• Number of sons contributes to ageing-associated inflammation. Marttila, Saara; Nevalainen, Tapio; Kananen, Laura; Jylhävä, Juulia; Jylhä, Marja; Hervonen, Antti; Ilonen, Jorma; Hurme, Mikko // Scientific Reports;2/27/2015, p8631 

    The rate of inflammation increases in elderly individuals, a phenomenon called inflammaging, and is associated with degenerative diseases. However, the causes of inflammaging and the origin of the associated inflammatory mediators have remained enigmatic. We show herein that there is a positive...

  • BUTYRATE REGULATION OF DISTINCT MACROPHAGE SUBSETS: OPPOSING EFFECTS ON M1 AND M2 MACROPHAGES. Foey, Andrew D. // International Journal of Probiotics & Prebiotics;Aug-Nov2011, Vol. 6 Issue 3/4, p147 

    Mucosal tolerance is central to efficient gastrointestinal tract function, tolerating food and commensal bacteria, whilst maintaining immune responsiveness to pathogens. Mucosal macrophages play a pivotal role in tolerance; whereas in inflammatory bowel disease, dysfunctional macrophages lead to...

  • Is There a Systemic Inflammatory Response in the Acute Charcot Foot? Petrova, Nina L.; Moniz, Caje; Elias, David A.; Buxton-Thomas, Muriel; Bates, Maureen; Edmonds, Michael E. // Diabetes Care;Apr2007, Vol. 30 Issue 4, p997 

    The article focuses on the results of a study regarding the systemic serologic markers of inflammation in acute Charcot osteoarthropathy. It states that there may be correlation between the local inflammatory response seen in patients and the increased expression of proinflammatory cytokines. It...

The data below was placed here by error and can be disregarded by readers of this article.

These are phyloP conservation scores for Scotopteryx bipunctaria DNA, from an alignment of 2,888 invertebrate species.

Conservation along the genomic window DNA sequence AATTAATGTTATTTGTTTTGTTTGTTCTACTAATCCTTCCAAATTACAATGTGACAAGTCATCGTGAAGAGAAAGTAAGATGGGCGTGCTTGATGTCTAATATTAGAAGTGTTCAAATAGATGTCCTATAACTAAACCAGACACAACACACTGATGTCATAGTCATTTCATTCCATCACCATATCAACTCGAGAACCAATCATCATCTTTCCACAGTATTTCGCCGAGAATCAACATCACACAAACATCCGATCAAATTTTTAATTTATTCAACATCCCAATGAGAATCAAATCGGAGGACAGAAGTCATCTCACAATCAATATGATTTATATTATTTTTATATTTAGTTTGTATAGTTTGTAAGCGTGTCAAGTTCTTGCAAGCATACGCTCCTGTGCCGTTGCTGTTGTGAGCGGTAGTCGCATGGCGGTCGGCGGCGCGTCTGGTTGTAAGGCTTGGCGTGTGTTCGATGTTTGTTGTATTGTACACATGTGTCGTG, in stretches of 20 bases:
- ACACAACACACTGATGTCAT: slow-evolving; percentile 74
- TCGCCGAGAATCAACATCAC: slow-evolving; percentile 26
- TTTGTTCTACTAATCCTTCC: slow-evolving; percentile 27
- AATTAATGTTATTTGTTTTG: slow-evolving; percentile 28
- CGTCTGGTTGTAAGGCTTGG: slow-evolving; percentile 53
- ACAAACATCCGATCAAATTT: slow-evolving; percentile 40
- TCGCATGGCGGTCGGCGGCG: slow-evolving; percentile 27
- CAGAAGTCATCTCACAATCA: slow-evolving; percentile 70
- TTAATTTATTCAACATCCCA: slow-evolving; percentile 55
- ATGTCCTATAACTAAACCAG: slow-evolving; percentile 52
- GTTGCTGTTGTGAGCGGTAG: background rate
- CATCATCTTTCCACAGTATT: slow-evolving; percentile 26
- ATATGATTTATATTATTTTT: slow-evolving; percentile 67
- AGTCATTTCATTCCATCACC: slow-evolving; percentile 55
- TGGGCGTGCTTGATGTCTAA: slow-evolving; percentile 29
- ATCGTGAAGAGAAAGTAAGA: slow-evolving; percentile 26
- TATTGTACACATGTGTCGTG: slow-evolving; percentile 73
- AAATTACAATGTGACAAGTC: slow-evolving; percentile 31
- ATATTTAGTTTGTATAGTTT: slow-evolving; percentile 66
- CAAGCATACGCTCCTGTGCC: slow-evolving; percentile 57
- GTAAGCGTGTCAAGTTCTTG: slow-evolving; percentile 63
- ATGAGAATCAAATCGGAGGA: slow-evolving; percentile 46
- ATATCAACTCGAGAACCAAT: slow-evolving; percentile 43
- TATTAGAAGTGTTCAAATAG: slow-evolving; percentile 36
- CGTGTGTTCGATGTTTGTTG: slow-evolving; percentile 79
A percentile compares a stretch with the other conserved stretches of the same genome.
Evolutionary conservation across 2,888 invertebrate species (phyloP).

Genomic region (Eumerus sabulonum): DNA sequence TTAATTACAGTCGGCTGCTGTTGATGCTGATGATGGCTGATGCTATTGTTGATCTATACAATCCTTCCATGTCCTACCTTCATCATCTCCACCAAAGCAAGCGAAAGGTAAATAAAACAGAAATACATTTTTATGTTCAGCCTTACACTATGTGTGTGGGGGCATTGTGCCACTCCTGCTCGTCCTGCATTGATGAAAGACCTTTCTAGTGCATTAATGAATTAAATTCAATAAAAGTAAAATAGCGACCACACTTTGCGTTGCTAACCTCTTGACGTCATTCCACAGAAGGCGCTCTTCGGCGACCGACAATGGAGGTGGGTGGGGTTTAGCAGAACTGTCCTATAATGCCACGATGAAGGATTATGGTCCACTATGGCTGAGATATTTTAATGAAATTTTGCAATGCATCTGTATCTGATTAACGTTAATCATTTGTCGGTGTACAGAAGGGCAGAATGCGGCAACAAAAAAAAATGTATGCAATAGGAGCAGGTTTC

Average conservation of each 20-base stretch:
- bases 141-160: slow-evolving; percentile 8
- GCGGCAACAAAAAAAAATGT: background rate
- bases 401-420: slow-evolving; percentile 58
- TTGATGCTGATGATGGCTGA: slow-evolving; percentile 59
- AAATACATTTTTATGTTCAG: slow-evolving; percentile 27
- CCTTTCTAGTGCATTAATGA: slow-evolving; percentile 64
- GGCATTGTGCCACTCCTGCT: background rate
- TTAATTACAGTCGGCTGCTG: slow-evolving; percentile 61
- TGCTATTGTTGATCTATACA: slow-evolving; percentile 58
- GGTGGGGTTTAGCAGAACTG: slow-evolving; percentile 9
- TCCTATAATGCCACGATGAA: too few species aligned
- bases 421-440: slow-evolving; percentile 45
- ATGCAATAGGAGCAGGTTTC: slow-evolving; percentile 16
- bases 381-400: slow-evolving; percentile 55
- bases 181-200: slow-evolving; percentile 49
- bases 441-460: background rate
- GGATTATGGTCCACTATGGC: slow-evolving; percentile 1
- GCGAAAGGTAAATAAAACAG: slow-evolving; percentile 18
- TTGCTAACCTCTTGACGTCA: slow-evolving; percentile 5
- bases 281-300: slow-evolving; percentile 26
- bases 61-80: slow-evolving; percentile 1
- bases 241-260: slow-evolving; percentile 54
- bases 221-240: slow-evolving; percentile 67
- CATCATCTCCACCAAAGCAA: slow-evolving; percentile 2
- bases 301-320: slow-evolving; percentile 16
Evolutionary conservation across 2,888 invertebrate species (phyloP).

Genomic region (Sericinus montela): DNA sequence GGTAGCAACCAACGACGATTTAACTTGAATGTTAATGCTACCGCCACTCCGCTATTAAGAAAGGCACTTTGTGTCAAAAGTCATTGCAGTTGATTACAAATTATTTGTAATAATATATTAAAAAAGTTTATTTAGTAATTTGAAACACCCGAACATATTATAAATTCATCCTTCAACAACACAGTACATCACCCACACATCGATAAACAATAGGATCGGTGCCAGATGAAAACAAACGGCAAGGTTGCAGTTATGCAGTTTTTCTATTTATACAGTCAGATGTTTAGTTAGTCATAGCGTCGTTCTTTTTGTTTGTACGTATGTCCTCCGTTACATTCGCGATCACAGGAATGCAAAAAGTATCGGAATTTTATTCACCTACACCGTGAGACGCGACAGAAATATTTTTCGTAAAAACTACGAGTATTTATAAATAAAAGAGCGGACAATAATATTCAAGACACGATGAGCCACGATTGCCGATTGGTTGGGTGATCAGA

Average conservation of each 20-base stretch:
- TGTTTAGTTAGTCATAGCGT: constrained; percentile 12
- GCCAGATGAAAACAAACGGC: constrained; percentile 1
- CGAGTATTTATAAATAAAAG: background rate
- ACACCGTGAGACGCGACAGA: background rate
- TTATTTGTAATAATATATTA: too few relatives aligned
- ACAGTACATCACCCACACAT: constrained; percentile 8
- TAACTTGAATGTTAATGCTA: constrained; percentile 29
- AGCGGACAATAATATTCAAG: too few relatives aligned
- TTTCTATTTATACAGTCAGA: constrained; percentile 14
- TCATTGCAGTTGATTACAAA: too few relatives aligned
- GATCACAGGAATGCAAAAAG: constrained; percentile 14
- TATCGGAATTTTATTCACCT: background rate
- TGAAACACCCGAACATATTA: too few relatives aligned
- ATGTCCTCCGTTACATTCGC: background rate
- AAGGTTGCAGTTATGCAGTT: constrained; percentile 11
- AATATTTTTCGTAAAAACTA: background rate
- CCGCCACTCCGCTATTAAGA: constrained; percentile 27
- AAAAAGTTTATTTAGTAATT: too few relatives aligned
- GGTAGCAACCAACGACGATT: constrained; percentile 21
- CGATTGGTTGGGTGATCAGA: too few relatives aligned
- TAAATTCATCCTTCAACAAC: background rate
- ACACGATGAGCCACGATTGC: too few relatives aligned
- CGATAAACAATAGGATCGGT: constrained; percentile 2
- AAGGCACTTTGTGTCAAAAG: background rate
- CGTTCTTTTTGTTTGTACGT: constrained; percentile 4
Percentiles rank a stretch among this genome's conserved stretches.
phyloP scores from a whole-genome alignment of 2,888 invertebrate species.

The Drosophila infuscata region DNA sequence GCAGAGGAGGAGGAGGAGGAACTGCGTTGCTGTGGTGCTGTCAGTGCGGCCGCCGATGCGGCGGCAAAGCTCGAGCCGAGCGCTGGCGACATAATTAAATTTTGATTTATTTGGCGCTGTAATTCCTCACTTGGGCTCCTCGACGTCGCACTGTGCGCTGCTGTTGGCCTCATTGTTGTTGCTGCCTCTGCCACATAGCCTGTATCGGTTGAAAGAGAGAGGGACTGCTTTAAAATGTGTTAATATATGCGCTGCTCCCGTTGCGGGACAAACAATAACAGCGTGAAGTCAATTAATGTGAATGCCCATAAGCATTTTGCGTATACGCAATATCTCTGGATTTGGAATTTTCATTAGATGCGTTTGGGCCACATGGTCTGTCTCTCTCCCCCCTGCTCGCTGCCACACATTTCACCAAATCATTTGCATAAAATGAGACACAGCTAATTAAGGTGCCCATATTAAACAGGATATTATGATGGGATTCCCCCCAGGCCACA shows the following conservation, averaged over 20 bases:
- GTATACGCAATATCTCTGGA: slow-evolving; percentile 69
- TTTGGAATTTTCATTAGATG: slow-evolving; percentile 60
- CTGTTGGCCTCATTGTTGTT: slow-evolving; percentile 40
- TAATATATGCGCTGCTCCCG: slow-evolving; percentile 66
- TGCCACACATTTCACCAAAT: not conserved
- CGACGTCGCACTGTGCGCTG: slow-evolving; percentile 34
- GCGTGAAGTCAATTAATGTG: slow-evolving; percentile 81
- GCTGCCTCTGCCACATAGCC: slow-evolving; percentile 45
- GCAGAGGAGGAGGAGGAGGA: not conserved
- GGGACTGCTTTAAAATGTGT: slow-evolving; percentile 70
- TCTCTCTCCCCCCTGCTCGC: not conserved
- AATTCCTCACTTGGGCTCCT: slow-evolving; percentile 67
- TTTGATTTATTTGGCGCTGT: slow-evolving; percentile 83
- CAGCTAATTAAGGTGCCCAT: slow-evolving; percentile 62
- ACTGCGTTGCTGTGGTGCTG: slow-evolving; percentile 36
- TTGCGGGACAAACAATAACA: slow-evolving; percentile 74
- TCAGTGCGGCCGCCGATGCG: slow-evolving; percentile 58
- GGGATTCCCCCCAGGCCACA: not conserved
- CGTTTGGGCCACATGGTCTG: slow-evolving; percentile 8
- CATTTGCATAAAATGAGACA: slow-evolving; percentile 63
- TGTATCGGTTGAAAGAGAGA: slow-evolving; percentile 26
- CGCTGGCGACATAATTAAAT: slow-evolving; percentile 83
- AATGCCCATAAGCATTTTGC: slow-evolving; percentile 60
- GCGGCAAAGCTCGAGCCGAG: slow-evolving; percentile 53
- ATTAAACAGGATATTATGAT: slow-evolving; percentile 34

• Hypersensitivity vasculitis and cytokines. Nalbant, Selim; Koc, Bayram; Top, Cihan; Kucukardali, Yasar; Baykal, Yavuz; Danaci, Mehmet; Kocer, Ismail Hakki // Rheumatology International;Nov2002, Vol. 22 Issue 6, p244 

    Objective. Hypersensitivity vasculitis (HSV) is secondary vasculitis due to an immune response to exogenous substances. Because of the relative rarity of the vasculitides there are no reports on the role cytokines. This report evaluates some of cytokines which might be involved in...

  • Inflammatory Markers Are Elevated in Eisenmenger Syndrome. Ramakrishnan, Sivasubramanian; Kukreti, Bharat Bhooshan; Ramakrishnan, Lakshmy; Salahuddin, Salman; Pendharkar, Amit; Karthikeyan, Ganesan; Bhargava, Balram; Juneja, Rajnish; Seth, Sandeep; Kothari, Shyam S.; Saxena, Anita; Bahl, Vinay K. // Pediatric Cardiology;Dec2013, Vol. 34 Issue 8, p1791 

    Inflammation may be an important contributing factor to the progression of Eisenmenger syndrome (ES). Markers of systemic inflammation in ES have not been systematically studied. Inflammatory markers including high-sensitivity C-reactive protein (hs-CRP), interleukin-2 (IL-2), IL-6, and...

  • The Relationship between Zinc Status and Inflammatory Marker Levels in Rural Korean Adults Aged 40 and Older. Jung, Sukyoung; Kim, Mi Kyung; Choi, Bo Youl // PLoS ONE;Jun2015, Vol. 10 Issue 6, p1 

    Background: Serum cytokines and C-reactive protein (CRP) are known as one of the major risk factors in atherosclerosis. The antioxidant and anti-inflammatory properties of zinc have been suggested, but few data are available on the relationship between zinc status and inflammatory markers in...

Share

Read the Article

Courtesy of VIRGINIA BEACH PUBLIC LIBRARY AND SYSTEM

Sorry, but this item is not currently available from your library.

Try another library?
Sign out of this library

Other Topics